10-17-2010 05:25 AM by MikeInPenetanguishene | 7 comments »

Picked up this 32” Jointer Plane at an antique store sale today. Looks in great shape, 2.5” iron is a bit nicked but was quite sharp. No marking on the plane itself, but has “Spear & Jackson” stamped on the iron. Looks original to the plane. I’m hoping I’ll be able to use it after a little tune up. Can anyone tell me anything more about this style of plane? There’s a little wooden ‘button’ or something on the top near the front...

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View DustyNewt's profile

A Keychain is Born ~ 8/30/10 ~ With Video

08-30-2010 10:29 AM by DustyNewt | 9 comments »

I must apologize for my lack of interaction here on LumberJocks. I am on the night shift at the paper mill and my neighbors don’t dig the 2:30 am woodworking bit, so I have been limited to my keychain work and ya’ll have seen that. It is my night off and I remembered a couple requests a while back to do a blog on my keychain process. So, here ‘tis! I hope the video comes out right. I’ve been experimenting with my CoolPix. Short videos? I can do that! So I decided to...

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View Pete Tevonian's profile

Post and Panel Construction System #2: Building Complicated Structures

07-08-2010 08:35 AM by Pete Tevonian | 5 comments »

The basic assembly process is simple: Slide a panel’s edge bead into a groove in a post—that’s it. Incidentally, this basic interaction is so intuitive that my 4 yr old took one look at a post and panel and immediately put them together. Within seconds, he had grabbed two more posts and panels and added them to the wall. Tall Walls and TowersHowever, to build a wall that is taller than a single post, there’s a very simple additional trick: Instead of using a tall ...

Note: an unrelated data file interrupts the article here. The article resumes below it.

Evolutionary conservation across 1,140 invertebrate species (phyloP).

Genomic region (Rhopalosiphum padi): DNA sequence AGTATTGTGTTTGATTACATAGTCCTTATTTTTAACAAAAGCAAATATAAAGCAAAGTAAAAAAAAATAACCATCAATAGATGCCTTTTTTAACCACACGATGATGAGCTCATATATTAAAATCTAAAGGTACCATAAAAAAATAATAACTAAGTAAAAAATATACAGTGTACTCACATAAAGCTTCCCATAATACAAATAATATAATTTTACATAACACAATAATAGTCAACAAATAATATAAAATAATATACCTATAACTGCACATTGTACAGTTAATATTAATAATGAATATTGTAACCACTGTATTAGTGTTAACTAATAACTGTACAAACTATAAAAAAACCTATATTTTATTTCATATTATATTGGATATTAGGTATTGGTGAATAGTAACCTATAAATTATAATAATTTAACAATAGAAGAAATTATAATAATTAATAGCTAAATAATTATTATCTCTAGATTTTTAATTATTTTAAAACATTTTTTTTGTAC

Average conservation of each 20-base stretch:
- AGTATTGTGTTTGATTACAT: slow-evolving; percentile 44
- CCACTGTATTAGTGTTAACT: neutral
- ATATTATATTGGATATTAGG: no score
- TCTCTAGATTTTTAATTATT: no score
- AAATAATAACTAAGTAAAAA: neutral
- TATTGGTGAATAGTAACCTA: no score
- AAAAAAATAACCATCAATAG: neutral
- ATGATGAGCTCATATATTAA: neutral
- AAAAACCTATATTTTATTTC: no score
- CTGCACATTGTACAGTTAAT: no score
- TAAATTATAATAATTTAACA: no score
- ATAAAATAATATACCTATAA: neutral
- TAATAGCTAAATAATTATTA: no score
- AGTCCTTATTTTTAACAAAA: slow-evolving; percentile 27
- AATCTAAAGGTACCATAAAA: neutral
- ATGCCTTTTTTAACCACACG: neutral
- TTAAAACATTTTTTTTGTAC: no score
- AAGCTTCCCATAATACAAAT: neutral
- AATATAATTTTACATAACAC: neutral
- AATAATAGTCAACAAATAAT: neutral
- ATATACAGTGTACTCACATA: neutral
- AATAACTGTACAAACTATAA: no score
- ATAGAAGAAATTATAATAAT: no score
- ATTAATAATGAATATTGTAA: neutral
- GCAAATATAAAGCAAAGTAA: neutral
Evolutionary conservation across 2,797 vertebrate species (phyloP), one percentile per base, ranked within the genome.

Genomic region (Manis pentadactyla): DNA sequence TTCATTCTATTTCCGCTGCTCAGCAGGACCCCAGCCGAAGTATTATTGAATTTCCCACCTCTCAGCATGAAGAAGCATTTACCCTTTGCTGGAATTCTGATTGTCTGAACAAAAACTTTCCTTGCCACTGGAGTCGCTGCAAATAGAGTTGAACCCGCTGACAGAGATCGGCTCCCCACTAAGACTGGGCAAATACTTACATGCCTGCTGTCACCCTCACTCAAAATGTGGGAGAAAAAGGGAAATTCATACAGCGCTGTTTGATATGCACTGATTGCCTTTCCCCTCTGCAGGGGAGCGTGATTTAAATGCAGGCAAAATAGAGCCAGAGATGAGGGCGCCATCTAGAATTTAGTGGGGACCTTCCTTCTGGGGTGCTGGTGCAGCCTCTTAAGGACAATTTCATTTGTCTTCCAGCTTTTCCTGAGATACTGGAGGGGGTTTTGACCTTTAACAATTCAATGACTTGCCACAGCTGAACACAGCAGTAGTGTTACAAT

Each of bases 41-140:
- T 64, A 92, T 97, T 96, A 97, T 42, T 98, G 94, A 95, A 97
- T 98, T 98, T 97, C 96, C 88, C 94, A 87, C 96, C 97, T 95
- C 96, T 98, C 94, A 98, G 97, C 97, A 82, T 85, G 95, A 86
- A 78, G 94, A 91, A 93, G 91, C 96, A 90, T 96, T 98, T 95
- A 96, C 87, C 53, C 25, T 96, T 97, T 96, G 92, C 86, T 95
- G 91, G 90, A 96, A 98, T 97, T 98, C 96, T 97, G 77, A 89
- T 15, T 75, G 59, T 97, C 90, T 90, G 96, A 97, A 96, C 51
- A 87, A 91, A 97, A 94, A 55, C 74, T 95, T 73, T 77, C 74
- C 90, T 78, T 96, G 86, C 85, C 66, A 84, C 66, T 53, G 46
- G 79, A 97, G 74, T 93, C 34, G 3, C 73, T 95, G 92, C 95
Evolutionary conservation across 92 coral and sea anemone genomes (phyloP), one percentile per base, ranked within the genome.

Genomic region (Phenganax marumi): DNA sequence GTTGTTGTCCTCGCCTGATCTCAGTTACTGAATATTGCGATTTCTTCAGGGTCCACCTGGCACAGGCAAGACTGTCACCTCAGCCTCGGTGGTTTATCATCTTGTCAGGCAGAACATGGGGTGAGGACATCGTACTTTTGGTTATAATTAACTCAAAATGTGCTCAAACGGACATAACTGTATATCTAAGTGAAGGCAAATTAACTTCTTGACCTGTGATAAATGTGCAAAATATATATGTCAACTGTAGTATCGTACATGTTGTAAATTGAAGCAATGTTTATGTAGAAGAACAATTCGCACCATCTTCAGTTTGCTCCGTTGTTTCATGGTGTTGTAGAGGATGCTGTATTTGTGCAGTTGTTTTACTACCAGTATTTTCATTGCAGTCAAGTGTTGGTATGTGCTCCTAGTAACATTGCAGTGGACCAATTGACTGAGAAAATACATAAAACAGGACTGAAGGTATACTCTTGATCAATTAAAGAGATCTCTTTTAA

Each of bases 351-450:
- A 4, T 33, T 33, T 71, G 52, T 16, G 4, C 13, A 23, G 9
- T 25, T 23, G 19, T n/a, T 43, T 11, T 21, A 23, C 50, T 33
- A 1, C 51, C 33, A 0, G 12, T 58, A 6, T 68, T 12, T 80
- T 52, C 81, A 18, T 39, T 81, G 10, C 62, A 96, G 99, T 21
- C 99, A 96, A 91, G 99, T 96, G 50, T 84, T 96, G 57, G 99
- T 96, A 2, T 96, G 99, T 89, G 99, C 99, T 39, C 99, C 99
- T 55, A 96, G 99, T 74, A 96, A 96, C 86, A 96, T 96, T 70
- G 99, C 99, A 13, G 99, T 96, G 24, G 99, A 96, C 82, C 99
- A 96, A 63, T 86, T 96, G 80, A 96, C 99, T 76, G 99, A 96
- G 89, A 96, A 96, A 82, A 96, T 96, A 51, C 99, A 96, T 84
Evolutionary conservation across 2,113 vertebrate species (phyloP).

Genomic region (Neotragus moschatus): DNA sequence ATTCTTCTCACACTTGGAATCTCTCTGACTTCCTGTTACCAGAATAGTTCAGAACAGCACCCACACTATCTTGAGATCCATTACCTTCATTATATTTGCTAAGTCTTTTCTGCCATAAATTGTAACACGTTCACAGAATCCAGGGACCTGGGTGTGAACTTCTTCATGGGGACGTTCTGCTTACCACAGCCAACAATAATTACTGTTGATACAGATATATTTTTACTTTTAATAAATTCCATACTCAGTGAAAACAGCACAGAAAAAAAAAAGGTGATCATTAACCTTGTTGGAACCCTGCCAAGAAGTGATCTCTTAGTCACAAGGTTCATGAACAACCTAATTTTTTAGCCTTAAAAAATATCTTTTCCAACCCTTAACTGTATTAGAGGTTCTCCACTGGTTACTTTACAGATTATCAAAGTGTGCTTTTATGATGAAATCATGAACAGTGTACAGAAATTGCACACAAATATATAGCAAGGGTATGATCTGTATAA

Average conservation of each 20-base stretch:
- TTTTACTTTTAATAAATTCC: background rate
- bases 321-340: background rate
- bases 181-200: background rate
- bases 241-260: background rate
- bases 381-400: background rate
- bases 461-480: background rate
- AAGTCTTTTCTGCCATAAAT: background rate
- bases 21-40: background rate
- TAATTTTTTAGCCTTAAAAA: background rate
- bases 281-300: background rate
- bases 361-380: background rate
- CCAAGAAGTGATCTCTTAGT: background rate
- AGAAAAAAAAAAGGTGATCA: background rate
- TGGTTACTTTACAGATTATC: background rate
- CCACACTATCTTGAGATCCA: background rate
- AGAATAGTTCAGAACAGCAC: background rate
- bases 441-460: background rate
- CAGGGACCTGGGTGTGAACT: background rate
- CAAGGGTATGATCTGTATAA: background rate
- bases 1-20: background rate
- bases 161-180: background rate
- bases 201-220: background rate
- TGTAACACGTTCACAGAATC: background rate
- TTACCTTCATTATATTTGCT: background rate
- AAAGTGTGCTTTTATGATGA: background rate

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View Triumph1's profile

Wooden Mechanism for Book Box

06-01-2010 02:07 PM by Triumph1 | 8 comments »

After posting the pictures of The Rising I was asked by a couple LJ’s to post more information on the mechanism I designed to lift the book. Since I do not have the box anymore I took some screen shots from the 3D modeling software I use for initial designs (SolidWorks if anybody is interested. It is the program I use at work). Below I show the mechanism in its lowered position. Here it is half way through its motion. And here it is at the top of its motion. I think t...